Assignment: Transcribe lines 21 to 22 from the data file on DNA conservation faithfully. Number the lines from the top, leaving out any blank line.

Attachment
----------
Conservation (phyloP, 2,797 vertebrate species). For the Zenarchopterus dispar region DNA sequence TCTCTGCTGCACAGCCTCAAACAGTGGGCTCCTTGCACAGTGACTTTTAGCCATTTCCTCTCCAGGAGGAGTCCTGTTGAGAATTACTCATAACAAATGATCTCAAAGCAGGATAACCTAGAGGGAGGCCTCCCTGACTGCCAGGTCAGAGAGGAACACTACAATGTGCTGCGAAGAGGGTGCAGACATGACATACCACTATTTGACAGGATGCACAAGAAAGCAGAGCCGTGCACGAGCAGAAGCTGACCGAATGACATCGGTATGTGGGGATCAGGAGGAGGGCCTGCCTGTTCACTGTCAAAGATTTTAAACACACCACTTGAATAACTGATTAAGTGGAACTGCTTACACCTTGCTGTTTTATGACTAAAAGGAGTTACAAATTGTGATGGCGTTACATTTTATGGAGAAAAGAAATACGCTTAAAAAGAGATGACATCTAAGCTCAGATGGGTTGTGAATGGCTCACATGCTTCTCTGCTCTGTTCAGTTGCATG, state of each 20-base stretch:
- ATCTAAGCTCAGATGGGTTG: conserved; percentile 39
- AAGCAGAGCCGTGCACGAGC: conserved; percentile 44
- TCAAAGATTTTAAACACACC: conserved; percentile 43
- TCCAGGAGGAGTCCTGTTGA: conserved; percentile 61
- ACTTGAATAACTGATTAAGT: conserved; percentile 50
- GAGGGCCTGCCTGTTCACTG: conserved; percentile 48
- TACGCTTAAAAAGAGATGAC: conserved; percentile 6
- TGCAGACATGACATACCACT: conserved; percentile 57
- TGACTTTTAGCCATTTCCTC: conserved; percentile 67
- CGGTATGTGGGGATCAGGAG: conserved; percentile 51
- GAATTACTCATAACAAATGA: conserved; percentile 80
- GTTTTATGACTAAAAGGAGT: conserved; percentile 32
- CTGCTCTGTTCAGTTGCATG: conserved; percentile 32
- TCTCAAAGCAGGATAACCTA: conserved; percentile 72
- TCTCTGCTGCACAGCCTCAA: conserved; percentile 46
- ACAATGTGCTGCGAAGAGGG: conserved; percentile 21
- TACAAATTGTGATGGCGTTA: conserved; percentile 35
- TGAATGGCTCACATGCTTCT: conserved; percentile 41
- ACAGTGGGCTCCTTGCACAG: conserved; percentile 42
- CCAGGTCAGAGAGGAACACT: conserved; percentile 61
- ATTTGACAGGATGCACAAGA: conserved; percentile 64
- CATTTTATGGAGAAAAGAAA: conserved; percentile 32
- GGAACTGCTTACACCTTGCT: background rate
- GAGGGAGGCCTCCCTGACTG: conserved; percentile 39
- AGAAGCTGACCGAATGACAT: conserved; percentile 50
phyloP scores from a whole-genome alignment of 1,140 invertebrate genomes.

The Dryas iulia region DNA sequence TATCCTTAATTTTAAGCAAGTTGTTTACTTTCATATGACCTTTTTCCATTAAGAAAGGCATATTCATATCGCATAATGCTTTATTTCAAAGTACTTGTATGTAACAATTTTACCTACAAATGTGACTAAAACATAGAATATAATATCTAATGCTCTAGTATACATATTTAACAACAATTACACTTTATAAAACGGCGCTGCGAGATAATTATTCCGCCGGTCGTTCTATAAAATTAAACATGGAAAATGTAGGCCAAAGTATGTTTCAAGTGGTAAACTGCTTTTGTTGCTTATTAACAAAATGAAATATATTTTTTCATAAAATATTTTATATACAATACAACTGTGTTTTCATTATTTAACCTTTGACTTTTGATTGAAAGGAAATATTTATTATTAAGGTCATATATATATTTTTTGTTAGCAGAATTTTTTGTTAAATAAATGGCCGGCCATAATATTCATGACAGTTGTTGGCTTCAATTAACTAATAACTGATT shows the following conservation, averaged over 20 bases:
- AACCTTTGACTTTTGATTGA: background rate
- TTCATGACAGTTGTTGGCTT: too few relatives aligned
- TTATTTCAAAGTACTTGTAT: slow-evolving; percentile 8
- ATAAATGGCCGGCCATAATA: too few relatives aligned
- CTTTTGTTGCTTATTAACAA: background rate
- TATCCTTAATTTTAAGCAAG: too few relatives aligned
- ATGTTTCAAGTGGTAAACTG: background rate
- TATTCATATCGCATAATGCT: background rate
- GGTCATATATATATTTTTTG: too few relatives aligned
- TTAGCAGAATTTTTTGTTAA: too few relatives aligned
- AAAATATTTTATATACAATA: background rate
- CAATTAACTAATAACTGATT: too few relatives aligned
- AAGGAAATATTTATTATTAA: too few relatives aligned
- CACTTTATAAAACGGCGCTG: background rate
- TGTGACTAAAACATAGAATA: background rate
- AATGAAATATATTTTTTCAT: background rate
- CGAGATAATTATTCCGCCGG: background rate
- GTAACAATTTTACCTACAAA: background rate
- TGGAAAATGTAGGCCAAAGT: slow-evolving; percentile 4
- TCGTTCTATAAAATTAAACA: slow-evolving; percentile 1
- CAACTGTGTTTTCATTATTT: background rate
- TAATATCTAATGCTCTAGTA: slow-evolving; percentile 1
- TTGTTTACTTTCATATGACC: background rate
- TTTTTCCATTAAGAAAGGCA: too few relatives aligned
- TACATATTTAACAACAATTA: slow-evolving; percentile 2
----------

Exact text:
- CCAGGTCAGAGAGGAACACT: conserved; percentile 61
- ATTTGACAGGATGCACAAGA: conserved; percentile 64